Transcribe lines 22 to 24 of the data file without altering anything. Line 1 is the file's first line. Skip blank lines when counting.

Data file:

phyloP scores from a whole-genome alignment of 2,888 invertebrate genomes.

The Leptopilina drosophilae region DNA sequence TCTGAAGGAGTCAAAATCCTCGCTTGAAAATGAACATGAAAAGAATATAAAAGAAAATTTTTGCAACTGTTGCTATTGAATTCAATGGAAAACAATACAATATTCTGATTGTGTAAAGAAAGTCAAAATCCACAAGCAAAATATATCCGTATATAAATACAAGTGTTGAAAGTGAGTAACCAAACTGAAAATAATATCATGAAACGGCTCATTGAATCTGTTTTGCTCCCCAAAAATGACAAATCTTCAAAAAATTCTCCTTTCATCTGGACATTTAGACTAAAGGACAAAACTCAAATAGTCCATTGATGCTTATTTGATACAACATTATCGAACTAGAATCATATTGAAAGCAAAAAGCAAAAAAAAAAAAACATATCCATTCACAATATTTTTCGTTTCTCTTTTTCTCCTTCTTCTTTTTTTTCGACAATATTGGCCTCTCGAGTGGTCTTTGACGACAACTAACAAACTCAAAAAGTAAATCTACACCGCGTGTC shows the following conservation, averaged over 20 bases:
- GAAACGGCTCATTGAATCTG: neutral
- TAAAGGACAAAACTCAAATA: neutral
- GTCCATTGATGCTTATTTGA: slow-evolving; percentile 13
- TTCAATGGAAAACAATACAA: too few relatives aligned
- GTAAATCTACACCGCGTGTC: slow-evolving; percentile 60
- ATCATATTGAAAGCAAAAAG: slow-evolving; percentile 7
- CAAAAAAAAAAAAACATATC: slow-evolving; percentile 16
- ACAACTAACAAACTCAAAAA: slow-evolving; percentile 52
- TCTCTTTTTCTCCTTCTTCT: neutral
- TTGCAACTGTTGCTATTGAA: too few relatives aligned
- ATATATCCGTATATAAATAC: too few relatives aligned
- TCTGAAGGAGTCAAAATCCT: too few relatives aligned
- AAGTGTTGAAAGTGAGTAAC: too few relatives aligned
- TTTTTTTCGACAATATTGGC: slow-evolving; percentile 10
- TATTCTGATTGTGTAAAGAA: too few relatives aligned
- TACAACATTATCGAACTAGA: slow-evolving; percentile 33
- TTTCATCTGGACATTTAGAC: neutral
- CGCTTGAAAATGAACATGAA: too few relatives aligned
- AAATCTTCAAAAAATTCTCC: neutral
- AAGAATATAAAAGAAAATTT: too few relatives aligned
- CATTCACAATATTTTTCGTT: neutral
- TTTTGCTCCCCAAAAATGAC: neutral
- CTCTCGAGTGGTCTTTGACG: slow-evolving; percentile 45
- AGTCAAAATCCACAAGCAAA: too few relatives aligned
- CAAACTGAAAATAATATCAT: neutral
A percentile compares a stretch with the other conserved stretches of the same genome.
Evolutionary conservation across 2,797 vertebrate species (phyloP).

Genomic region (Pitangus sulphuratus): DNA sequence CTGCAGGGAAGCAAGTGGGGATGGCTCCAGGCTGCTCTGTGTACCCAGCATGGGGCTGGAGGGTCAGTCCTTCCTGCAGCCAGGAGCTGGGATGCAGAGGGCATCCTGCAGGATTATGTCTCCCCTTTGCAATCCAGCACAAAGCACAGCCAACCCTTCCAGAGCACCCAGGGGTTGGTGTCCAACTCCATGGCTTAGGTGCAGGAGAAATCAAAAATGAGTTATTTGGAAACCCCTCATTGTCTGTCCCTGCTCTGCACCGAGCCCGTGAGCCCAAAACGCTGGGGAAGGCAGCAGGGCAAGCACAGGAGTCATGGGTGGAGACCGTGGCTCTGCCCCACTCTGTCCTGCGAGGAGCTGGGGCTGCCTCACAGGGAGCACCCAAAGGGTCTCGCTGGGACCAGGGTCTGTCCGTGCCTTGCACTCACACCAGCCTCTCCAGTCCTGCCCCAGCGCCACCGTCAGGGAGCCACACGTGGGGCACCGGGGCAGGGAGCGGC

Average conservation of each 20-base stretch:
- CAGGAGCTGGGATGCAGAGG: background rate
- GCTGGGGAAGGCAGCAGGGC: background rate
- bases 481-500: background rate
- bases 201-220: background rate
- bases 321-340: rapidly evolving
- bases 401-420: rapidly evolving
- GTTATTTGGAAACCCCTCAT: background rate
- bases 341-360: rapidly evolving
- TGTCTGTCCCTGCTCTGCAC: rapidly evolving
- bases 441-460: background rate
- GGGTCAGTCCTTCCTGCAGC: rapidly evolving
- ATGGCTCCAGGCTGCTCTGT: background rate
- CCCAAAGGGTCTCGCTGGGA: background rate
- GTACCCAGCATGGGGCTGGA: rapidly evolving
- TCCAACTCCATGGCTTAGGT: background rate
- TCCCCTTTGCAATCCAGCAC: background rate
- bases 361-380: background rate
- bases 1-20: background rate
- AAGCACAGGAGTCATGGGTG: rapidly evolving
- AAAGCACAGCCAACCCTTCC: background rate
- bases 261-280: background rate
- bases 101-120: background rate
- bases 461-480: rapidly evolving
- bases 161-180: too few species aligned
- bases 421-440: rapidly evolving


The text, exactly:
- AAGAATATAAAAGAAAATTT: too few relatives aligned
- CATTCACAATATTTTTCGTT: neutral
- TTTTGCTCCCCAAAAATGAC: neutral